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An excerpt from www.HouseOfNames.com archives copyright 2000 - 2016


The Anglo-Saxon name Gednie comes from when the family resided in the village of Gedney in the county of Lincolnshire. The place-name is derived from the Old English Gyddan-ea, which literally means Gydda's island.

Gednie Early Origins



The surname Gednie was first found in Lincolnshire at Gedney, a village and civil parish in the South Holland district that dates back to the Domesday Book of 1086 where it was listed as Gadenai. [1]CITATION[CLOSE]
Williams, Dr Ann. And G.H. Martin, Eds., Domesday Book A Complete Translation. London: Penguin, 1992. Print. (ISBN 0-141-00523-8)
Today the parish includes the hamlets of Gedney Drove End, Gedney Dyke, Gedney Dawsmere, and Gedney Marsh.

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Gednie Spelling Variations


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Gednie Spelling Variations



Before English spelling was standardized a few hundred years ago, spelling variations of names were a common occurrence. Elements of Latin, French and other languages became incorporated into English through the Middle Ages, and name spellings changed even among the literate. The variations of the surname Gednie include Gidney, Gibney, Gedney, Gibbney and others.

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Gednie Early History


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Gednie Early History



This web page shows only a small excerpt of our Gednie research. Another 109 words (8 lines of text) covering the years 1640, 1698 and are included under the topic Early Gednie History in all our PDF Extended History products and printed products wherever possible.

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Gednie Early Notables (pre 1700)


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Gednie Early Notables (pre 1700)



Another 29 words (2 lines of text) are included under the topic Early Gednie Notables in all our PDF Extended History products and printed products wherever possible.

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Gednie In Ireland


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Gednie In Ireland



Some of the Gednie family moved to Ireland, but this topic is not covered in this excerpt. Another 101 words (7 lines of text) about their life in Ireland is included in all our PDF Extended History products and printed products wherever possible.

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The Great Migration


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The Great Migration



A great wave of immigration to the New World was the result of the enormous political and religious disarray that struck England at that time. Families left for the New World in extremely large numbers. The long journey was the end of many immigrants and many more arrived sick and starving. Still, those who made it were rewarded with an opportunity far greater than they had known at home in England. These emigrant families went on to make significant contributions to these emerging colonies in which they settled. Some of the first North American settlers carried this name or one of its variants: Martha Gibeney who settled in Charleston in 1772; Bridget Gibney settled in New York State in 1845 with her husband; James, Lawrence, Michael, Thomas, and William Gibney all arrived in Philadelphia between 1840 and 1860.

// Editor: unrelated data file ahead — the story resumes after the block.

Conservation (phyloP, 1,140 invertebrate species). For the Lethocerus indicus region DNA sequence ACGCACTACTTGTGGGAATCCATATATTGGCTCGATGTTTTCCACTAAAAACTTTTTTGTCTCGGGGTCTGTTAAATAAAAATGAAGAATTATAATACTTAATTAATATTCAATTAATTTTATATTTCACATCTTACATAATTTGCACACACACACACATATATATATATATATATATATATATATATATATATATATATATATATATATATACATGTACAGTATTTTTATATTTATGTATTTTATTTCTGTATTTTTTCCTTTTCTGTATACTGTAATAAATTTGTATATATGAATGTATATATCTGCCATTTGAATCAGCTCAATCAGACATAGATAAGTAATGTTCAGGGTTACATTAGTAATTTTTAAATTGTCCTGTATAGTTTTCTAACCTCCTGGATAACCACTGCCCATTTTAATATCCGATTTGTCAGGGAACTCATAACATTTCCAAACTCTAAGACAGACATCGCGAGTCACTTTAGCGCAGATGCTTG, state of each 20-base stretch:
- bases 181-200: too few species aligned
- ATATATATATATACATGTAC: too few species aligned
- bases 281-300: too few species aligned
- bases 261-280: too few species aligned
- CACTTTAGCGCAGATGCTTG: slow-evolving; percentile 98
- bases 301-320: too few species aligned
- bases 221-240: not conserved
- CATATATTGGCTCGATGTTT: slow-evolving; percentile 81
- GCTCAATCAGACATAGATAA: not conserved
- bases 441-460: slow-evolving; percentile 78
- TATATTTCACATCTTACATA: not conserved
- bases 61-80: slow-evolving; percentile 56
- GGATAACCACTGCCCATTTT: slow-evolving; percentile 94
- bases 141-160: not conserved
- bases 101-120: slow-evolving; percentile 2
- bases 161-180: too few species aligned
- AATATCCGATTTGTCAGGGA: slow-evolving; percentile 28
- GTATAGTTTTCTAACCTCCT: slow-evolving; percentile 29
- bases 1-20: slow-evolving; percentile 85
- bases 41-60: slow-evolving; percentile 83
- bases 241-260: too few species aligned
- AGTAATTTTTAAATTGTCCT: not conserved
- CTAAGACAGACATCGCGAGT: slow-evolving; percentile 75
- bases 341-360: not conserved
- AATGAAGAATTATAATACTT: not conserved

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Gednie Family Crest Products


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Gednie Family Crest Products




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See Also


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See Also




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Citations


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Citations



  1. ^ Williams, Dr Ann. And G.H. Martin, Eds., Domesday Book A Complete Translation. London: Penguin, 1992. Print. (ISBN 0-141-00523-8)

Other References

  1. Hanks, Patricia and Flavia Hodges. A Dictionary of Surnames. Oxford: Oxford University Press, 1988. Print. (ISBN 0-19-211592-8).
  2. Virkus, Frederick A. Ed. Immigrant Ancestors A List of 2,500 Immigrants to America Before 1750. Baltimore: Genealogical Publishing, 1964. Print.
  3. Burke, John Bernard Ed. The Roll of Battle Abbey. Baltimore: Genealogical Publishing. Print.
  4. Ingram, Rev. James. Translator Anglo-Saxon Chronicle 1823. Print.
  5. Filby, P. William and Mary K Meyer. Passenger and Immigration Lists Index in Four Volumes. Detroit: Gale Research, 1985. Print. (ISBN 0-8103-1795-8).
  6. Marcharn, Frederick George. A Constitutional History of Modern England 1485 to the Present. London: Harper and Brothers, 1960. Print.
  7. Innes, Thomas and Learney. The Tartans of the Clans and Families of Scotland 1st Edition. Edinburgh: W & A. K. Johnston Limited, 1938. Print.
  8. Lennard, Reginald. Rural England 1086-1135 A Study of Social and Agrarian Conditions. Oxford: Clarendon Press, 1959. Print.
  9. Skordas, Guest. Ed. The Early Settlers of Maryland an Index to Names or Immigrants Complied from Records of Land Patents 1633-1680 in the Hall of Records Annapolis, Maryland. Baltimore: Genealogical Publishing, 1968. Print.
  10. Bowman, George Ernest. The Mayflower Reader A Selection of Articales from The Mayflower Descendent. Baltimore: Genealogical Publishing. Print.
  11. ...

The Gednie Family Crest was acquired from the Houseofnames.com archives. The Gednie Family Crest was drawn according to heraldic standards based on published blazons. We generally include the oldest published family crest once associated with each surname.

This page was last modified on 20 June 2014 at 13:08.

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